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- Amazon’s VP of robotics Brad Porter is leaving the company to join an AI startup, according to people familiar with the matter.
- Porter is a highly respected engineer and one of the 20 or so executives to hold the “Distinguished Engineer” title at Amazon.
- His team was responsible for improving Amazon’s warehouse efficiency with automation technology, and oversaw other futuristic projects, like the Prime Air drone team.
- Porter’s departure comes ahead of what is expected to be a record shopping season, as both the peak holiday shopping period and the annual Prime Day event are taking place in the fourth quarter.
- It’s also the latest high-profile change within SVP of Worldwide Operations Dave Clark’s team that runs everything from marketing and Prime to Amazon’s warehouse and shipping network.
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Amazon’s VP of robotics, Brad Porter, is leaving the company, putting an abrupt end to his 13-year run at the online retailer, Business Insider has learned.
In an email to his team on Thursday, obtained by Business Insider, Amazon’s SVP of worldwide operations Dave Clark announced Porter’s resignation, saying he’s pursuing a “new opportunity.” The email said Porter’s last day is August 28 but didn’t share any other details about his departure.
Porter is planning to join an artificial intelligence startup, people familiar with the move told Business Insider.
“Brad’s contributions at Amazon have been deeply impactful,” Clark wrote in the email. “Robotics is a critical capability for the future of Operations and we have an incredible team and group of leaders there and I look forward to seeing what they come up with next.”
Porter, who joined Amazon in 2007, was primarily in charge of running Amazon Robotics, formerly known as Kiva Systems, a warehouse automation company Amazon bought for $775 million in 2012. In recent years, his role expanded to include other futuristic projects, like the Prime Air delivery drones and the Scout autonomous delivery robots, growing his team to almost 14,000 people, according to a person familiar with the matter. Porter was also previously involved in the development of Amazon’s Prime Now delivery service and various back-end systems that support Amazon’s massive e-commerce site, according to his LinkedIn page.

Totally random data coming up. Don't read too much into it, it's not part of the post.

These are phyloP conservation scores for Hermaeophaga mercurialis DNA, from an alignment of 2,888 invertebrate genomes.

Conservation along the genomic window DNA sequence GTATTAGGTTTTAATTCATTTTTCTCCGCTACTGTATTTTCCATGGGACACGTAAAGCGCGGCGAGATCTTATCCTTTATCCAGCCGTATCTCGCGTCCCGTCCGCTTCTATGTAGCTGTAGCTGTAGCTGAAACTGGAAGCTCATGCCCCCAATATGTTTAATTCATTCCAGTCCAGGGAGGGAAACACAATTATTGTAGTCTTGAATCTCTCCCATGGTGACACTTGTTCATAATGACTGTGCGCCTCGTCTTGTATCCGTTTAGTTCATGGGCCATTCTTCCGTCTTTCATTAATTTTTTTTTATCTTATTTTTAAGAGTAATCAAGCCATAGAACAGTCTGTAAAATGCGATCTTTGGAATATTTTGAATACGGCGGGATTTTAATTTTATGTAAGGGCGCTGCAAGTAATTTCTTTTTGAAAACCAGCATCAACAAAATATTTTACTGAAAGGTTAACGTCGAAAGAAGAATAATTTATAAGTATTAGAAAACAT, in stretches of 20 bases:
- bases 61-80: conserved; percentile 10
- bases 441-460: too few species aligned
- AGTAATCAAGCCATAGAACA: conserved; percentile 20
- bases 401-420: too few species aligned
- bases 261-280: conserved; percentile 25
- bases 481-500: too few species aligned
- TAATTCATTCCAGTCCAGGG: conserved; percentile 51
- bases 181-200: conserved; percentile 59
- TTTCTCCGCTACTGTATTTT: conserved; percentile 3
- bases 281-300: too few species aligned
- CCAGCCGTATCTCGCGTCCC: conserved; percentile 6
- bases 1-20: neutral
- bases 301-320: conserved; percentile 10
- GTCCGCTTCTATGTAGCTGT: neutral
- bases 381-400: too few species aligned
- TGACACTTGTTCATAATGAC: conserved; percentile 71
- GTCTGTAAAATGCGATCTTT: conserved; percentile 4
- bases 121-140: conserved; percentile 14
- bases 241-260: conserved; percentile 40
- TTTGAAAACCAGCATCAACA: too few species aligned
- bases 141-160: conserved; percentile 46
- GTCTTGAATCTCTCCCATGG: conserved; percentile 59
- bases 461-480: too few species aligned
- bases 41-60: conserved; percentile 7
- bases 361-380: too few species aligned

“Brad has been a great Amazonian for nearly 15 years, contributed in big ways to the organization, and has been someone I have enjoyed working closely with the past few years. I wish nothing but the best for Brad as he moves on to his new role,” Clark said in a statement to Business Insider.
Porter’s departure comes at a critical time for Amazon as COVID-driven demand is putting intense pressure across its supply chain network. Amazon is expected to face even more logistical challenges in the coming months, as both the peak holiday shopping season and its annual Prime Day shopping event are taking place in the fourth quarter.
The robotics team has played a key role in improving Amazon’s warehouse efficiency, and is best known for the deployment of its warehouse-roaming machines that help move packages more quickly. In a recent interview with the Wall Street Journal, Porter said the automation technology in Amazon warehouses improves safety and delivery speeds.
A highly respected engineer, Porter was one of the 20 or so executives to hold the “Distinguished Engineer” title at Amazon. Porter’s departure means Amazon has lost three Distinguished Engineers in the past six months, an unusually high turnover for the position (Tim Bray and Peter Vosshall, who were both Distinguished Engineers and VPs at the Amazon Web Services cloud division, left earlier this year).
Outside the engineering community, Porter is perhaps better known for his blog post defending Amazon’s culture when Bray stepped down in May. In response to Bray, who wrote a scathing blog post criticizing Amazon’s decision to fire activist employees who spoke out against its unsafe warehouse working conditions amid COVID-19, Porter wrote his assertions were “simply wrong” and “deeply offensive to the core.”
Porter’s decision to leave Amazon seems rather unforeseen. In the blog post defending Amazon’s culture, Porter wrote that his Prime Air drone team and the broader robotics group “has become an R&D lab for COVID innovation” and that he was planning to publicly share some of the projects in the near future. Among the 72 new ideas he said he was reviewing, Porter revealed only a handful of projects so far.
In the email announcing Porter’s departure, Clark wrote that Dave Carbon, VP of Prime Air, and Sean Scott, VP of Scout, will report directly to him in the interim, while the rest of Porter’s team will temporarily consolidate under Joe Quinlivan, president of Amazon Robotics.
Porter’s leave is also the latest high-profile change within Clark’s operations team, which runs everything from marketing and physical stores to its sprawling warehouse and delivery network. Maria Renz, VP of delivery experience, left in February, and Gur Kimchi, VP of Prime Air, was replaced by Boeing vet Dave Carbon in March. Meanwhile, both Carletta Ooton, VP of safety, sustainability, security & compliance, and Devesh Mishra, VP of supply chain, are no longer reporting directly to Clark, according to people familiar with the matter.